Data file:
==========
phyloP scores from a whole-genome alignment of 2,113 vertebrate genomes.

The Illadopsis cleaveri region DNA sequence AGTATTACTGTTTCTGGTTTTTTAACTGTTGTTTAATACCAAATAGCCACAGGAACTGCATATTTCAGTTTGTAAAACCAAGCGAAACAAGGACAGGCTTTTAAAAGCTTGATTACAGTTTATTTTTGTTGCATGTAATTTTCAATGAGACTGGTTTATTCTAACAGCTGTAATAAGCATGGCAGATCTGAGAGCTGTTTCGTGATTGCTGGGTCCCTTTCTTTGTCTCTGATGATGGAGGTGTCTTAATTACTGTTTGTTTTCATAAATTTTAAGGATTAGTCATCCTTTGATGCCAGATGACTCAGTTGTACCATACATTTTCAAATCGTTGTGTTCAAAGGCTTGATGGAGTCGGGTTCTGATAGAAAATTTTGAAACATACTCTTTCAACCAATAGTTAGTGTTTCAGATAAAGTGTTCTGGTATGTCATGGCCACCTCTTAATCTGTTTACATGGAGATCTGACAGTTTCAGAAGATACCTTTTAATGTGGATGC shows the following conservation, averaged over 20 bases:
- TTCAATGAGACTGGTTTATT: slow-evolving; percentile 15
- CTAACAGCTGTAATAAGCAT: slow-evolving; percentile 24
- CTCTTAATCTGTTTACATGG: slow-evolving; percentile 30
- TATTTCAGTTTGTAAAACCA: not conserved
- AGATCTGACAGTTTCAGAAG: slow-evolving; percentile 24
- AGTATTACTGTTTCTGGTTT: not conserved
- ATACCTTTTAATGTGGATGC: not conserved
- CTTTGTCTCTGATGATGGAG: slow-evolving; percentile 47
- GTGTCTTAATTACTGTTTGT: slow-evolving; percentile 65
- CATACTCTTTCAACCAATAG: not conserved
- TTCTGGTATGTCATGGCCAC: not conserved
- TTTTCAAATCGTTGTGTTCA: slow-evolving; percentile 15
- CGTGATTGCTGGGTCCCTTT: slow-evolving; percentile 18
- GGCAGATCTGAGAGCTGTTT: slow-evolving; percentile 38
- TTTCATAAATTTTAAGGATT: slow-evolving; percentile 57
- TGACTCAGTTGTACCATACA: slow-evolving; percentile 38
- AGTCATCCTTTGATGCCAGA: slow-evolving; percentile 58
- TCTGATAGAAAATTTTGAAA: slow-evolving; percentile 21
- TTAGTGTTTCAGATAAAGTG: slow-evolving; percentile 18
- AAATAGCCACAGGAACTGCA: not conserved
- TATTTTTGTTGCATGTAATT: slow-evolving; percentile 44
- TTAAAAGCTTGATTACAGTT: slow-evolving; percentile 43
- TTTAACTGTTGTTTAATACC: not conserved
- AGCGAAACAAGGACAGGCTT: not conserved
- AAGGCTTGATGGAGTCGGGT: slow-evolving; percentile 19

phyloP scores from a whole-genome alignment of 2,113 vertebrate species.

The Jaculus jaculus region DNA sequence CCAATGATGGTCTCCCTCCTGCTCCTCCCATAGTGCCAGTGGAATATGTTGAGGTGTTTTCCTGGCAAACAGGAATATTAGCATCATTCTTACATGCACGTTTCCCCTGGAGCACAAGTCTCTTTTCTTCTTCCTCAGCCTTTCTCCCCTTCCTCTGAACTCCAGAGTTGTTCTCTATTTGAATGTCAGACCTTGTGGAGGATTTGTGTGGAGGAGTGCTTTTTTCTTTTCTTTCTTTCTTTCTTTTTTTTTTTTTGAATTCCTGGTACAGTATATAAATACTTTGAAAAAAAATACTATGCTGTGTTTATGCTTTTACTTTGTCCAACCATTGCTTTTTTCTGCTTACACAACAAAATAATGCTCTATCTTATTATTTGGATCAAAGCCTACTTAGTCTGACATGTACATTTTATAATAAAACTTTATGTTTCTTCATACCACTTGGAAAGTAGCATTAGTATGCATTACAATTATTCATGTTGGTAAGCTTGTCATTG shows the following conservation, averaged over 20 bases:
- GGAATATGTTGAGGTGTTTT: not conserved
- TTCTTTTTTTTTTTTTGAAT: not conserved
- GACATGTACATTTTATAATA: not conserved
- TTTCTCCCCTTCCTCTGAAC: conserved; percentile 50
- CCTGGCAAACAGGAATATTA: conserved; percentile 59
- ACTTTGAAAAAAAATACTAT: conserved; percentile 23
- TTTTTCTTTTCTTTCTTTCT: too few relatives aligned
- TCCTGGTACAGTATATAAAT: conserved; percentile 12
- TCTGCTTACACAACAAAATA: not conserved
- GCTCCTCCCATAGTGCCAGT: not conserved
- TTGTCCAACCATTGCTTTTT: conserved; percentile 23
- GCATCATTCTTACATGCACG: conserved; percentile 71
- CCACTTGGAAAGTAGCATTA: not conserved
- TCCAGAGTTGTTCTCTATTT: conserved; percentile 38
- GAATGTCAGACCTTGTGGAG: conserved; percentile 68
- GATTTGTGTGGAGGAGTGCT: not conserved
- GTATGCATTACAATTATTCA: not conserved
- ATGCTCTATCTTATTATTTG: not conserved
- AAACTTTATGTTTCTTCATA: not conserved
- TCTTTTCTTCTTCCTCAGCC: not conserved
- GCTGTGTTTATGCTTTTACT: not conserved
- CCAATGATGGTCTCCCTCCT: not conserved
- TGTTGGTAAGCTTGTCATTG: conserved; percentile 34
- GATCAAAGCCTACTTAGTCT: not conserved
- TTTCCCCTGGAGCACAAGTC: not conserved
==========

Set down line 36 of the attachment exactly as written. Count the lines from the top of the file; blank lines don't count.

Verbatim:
- TTTTTCTTTTCTTTCTTTCT: too few relatives aligned